Other Berliners see it differently in that they think experimenting with so-called wacky ideas is precisely what their city needs.
“I’m not sure whether this is a result of the investment landscape or if it’s a cultural thing, but our startups always seem to play it safe and aim close to home,” Nick Dijkstra, COO at marketing agency, hype.partners, tells Startup Guide.
“Trying out a dozen crazy ideas in an environment where people are allowed to fail could result in one globally successful initiative,” Nick says, adding that “startup culture needs creativity, blended with a healthy dose of business insight and a big vision.”
Roldano De Persio, cofounder of nøørthus and a Berlin resident since 2012, agrees with Nick. Roldano argues that Germany has enough serious entrepreneurs. “It’s normal for an ecosystem to have many failures,” he says, noting that N26, Zalando and Lieferando all likely started off as wacky ideas.
Sherzod Gafar, who is a startup mentor and has worked at Berlin startups for the past four years, is of a similar opinion and then some. “Berlin isn’t doing enough to foster even more of these crazy dreamers and doers,” he argues, pointing out Germany’s complex tax system and tight regulations when it comes to launching a business.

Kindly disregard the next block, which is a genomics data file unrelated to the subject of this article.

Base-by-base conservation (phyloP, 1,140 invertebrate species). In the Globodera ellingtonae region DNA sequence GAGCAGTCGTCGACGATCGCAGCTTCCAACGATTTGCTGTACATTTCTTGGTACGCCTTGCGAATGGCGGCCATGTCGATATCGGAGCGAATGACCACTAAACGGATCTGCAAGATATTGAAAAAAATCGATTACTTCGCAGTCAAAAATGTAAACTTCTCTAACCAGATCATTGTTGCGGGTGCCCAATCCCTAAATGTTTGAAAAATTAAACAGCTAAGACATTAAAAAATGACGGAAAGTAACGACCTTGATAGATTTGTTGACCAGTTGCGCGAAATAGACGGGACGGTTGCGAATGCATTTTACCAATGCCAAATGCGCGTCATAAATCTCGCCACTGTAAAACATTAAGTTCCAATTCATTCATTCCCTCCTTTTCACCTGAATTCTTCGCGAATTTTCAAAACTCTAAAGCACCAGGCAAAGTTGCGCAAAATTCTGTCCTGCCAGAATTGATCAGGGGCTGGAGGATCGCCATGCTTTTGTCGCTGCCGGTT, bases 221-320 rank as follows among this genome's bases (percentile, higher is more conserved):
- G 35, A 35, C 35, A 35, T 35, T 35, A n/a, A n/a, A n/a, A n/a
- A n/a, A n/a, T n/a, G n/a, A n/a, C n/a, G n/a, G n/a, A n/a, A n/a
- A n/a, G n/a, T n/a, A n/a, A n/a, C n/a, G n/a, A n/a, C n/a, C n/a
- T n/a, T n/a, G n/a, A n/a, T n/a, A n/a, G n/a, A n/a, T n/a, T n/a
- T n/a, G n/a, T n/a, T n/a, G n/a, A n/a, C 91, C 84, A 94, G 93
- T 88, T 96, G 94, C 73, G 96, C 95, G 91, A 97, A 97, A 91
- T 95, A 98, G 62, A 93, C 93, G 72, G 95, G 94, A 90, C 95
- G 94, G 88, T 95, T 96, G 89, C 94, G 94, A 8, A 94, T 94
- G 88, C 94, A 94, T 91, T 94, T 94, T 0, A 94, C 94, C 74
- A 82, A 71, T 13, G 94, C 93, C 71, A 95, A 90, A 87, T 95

“Failure, chaos, great ideas which at first seem silly... these things are all part of the journey,” Sherzod says, adding that there’s nothing wrong with founders coming to Berlin to validate or invalidate their assumptions.
An optimistic outlook
In spite of their varying perspectives, most of the locals we spoke to for this piece could agree on one thing: that the future looks bright for Berlin’s startup scene.